In September, we did a cross-Florida road trip, which we completely did not plan in advance. Instead, we looked for last-minute campsites a day or three in advance (I freely admit this is not for everyone.) We lucked out toward the end of our trip and scored a few nights at Fort Clinch State Park.

Sign for Fort Clinch State Park, which reads "Fort Clinch Reconstruction  and construction of roads buildings and grounds was performed by Civilian Conservation Corps Company 1420, 1937-1042."
Built by Roosevelt’s Tree Army.
Cathy Salustri

I’d traveled through Fort Clinch while working on “Backroads of Paradise“, but I’d never spent the night. My friend, Jon Kile (who has a pretty nifty website where he writes about his own travels), married a woman from the area, so they’ve been there a time or two, and his rhapsodizing about the park made me think we needed to visit.

Fort Clinch, one of Florida’s first state parks, started life as – big shock here – fort. In the 1730s – when Florida belonged to Spain – the earliest work on a fort started, but only a century or so later, shortly after Florida joined the US, did construction begin on the fort as we see it today. After the Civil War – I’m shortcutting a lot of history here because I assume that’s not exactly why you’re here, but if you have more history questions, check out Fort Clinch’s abbreviated history on the park’s website – the US abandoned the fort, sealing an almost-certain fate of demolition by neglect.

In the 1930s, Roosevelt’s tree army – the Civilian Conservation Corps – set to work turning the empty fort into one of our state’s first state parks. CCC workers performed backbreaking work – including removing wheelbarrows filled with random debris from inside the fort.

At the edge of Florida (you can see Georgia from the campsites on the beach), the park represents some of the best of Florida’s state parks.

The view from our campsite – and this wasn’t even close to the best view.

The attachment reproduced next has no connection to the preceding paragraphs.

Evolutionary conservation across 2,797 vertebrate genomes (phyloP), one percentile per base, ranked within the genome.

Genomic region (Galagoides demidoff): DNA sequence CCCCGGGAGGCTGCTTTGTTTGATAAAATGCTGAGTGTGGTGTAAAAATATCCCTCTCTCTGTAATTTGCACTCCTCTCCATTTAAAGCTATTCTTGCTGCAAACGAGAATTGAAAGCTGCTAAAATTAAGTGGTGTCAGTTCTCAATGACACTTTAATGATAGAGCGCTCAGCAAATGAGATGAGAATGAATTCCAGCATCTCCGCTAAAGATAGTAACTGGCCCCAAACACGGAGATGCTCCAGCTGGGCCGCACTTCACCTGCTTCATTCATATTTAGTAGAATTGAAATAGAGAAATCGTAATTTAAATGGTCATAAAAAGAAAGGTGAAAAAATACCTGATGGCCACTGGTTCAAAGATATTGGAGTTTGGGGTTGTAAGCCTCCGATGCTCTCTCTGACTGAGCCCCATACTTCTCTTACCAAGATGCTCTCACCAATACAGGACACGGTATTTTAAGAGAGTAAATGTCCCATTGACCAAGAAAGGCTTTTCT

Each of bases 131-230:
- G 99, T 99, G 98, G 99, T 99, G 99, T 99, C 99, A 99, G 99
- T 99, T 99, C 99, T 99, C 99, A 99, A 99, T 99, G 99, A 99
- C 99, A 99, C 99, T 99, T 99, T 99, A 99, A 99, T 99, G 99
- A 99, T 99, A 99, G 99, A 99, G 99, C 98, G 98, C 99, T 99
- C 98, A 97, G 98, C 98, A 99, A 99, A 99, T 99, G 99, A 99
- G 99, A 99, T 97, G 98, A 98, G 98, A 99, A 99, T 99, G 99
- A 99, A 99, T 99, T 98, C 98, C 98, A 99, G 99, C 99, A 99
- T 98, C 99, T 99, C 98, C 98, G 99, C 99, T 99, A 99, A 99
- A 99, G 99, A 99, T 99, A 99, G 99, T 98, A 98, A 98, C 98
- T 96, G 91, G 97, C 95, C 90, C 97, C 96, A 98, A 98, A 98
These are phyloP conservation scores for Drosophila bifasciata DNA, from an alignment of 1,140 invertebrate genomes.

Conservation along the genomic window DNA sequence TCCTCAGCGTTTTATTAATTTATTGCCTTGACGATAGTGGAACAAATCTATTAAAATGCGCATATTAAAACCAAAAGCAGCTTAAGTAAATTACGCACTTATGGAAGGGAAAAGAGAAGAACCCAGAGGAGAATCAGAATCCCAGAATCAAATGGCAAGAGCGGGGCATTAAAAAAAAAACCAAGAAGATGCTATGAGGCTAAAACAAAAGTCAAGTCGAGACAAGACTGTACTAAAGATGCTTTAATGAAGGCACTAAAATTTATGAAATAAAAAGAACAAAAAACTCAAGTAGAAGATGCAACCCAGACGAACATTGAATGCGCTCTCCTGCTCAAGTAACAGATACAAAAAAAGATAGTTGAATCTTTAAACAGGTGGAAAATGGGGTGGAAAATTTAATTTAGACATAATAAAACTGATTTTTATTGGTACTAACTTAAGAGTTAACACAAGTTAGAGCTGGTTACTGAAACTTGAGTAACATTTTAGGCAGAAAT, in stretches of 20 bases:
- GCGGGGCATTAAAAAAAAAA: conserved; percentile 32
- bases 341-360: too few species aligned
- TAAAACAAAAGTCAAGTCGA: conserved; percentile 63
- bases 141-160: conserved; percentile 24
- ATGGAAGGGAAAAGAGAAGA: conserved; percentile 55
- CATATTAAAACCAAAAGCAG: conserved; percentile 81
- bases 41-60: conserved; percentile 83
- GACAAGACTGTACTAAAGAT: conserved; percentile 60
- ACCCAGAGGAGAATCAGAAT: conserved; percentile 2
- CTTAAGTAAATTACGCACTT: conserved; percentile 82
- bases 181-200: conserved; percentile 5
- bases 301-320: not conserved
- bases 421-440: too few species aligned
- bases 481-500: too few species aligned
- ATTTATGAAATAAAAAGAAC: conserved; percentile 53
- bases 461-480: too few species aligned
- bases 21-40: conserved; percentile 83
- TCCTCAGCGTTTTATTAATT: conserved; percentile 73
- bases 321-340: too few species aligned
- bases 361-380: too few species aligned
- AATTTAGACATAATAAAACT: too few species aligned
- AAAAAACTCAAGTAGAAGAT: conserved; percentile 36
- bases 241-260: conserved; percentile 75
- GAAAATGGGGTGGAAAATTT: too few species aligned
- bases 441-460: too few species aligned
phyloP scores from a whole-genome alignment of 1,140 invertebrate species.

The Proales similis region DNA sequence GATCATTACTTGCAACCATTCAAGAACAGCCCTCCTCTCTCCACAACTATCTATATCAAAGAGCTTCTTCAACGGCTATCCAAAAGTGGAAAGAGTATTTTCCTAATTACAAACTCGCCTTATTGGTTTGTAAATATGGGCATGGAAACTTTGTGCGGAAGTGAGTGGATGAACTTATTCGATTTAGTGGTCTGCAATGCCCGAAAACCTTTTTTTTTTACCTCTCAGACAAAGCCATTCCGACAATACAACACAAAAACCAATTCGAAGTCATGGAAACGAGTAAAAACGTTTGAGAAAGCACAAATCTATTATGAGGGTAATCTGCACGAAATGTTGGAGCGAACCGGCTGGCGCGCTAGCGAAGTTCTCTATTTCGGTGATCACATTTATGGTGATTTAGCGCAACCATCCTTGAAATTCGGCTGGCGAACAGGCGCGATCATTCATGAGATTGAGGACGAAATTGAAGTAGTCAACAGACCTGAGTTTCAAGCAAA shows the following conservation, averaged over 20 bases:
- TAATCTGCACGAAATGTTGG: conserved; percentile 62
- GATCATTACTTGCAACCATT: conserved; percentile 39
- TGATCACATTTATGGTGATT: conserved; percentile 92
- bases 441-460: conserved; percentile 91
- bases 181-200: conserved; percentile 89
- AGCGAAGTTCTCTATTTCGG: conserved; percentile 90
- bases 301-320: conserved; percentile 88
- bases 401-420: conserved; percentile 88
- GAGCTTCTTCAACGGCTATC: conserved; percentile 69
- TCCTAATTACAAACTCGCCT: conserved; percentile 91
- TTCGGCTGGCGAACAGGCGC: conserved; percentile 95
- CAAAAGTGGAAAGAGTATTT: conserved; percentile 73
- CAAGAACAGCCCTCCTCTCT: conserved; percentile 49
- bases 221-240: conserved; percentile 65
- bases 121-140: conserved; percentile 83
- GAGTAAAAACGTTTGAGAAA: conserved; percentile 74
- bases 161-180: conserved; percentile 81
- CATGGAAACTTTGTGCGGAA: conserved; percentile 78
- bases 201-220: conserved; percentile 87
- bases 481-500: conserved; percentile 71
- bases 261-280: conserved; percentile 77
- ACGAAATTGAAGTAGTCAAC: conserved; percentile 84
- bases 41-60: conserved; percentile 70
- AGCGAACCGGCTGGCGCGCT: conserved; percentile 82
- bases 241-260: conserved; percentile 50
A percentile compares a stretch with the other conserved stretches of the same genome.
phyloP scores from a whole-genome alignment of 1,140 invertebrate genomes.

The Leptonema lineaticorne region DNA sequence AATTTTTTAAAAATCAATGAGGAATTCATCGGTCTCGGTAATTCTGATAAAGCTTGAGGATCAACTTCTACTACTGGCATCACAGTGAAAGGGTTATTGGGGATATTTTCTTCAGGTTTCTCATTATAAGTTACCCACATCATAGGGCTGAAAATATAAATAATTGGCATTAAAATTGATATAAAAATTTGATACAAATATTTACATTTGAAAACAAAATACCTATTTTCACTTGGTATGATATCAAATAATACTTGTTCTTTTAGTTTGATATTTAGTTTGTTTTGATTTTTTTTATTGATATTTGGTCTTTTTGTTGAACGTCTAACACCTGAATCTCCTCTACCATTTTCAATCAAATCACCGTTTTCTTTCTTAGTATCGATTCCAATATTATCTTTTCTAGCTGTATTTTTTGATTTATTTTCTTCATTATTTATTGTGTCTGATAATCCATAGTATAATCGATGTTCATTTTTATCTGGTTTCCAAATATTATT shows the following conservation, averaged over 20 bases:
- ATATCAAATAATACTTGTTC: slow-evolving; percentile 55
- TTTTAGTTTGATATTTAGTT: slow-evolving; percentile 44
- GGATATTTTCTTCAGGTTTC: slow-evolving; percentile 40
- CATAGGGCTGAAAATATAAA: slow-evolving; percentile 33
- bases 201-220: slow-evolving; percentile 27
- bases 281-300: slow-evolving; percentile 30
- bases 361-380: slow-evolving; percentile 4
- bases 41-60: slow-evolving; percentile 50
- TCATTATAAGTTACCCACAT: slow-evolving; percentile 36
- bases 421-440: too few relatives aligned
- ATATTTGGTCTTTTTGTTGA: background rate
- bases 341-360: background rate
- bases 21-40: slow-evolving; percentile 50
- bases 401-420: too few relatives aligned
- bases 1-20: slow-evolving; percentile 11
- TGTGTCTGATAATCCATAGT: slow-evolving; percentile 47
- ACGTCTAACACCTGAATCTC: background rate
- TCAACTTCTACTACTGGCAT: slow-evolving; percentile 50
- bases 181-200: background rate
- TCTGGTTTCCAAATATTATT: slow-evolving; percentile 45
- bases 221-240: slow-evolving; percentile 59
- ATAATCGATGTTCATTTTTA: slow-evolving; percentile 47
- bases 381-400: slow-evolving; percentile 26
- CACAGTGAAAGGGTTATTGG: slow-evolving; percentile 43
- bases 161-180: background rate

Cathy Salustri

When we camped, we scored a beachside campground, so as soon as we settled in, I headed to the beach to check it out. I’ve seen lots of stuff on Florida beaches, but I was not prepared for this:

Yes, that’s a submarine. Surfacing.
Cathy Salustri

At first, I wasn’t sure I wasn’t seeing a whale, but right whales don’t have a fin on top of them. Also, they’re large, but not that large. Apparently, subs surface in this area to get to the naval base, and I’d happened along one. (Note to self: bring telephoto lens and camera on beach strolls)

After that, the deer and the gopher tortoises and sandpipers… well, OK, they were all still pretty cool. I found a gopher tortoise strolling through the dunes…

Out for a morning stroll.
Cathy Salustri

…and even saw a baby one (I know I’m supposed to write “juvenile” but they’re so damn cute) at the Fort.

Of course, the fort itself has some pretty amazing sights, not the least of which is its architecture. We had a great talk about the history of the fort – and the suspicion that, at least for a time, one of Florida’s Black CCC companies (Jim Crow Florida and all, the Black men who worked for the CCC all had to go to the Myakka location) may have visited the park and worked there – with historian Frank Ofeldt, who wore a period military uniform but thankfully didn’t do that dreadful thing where he pretended it was 1860 (pet peeve: historians who like to pretend to be from the time they study.)

I took about 500 photos of the fort’s interior, but this one’s my favorite.
Cathy Salustri

Back on the beach, we found we had a friend at sunset for a couple of nights. Of course, I have no way of knowing if it was the same bird every night – they could have all talked about the weird lady with blue toes and come by, one by one, to see aforementioned toes. Other than that, though, the beach was pretty much deserted.

If there’s a better place in Florida, I haven’t found it yet.

Of course, I say that at almost every beach, and I’m determined to keep looking.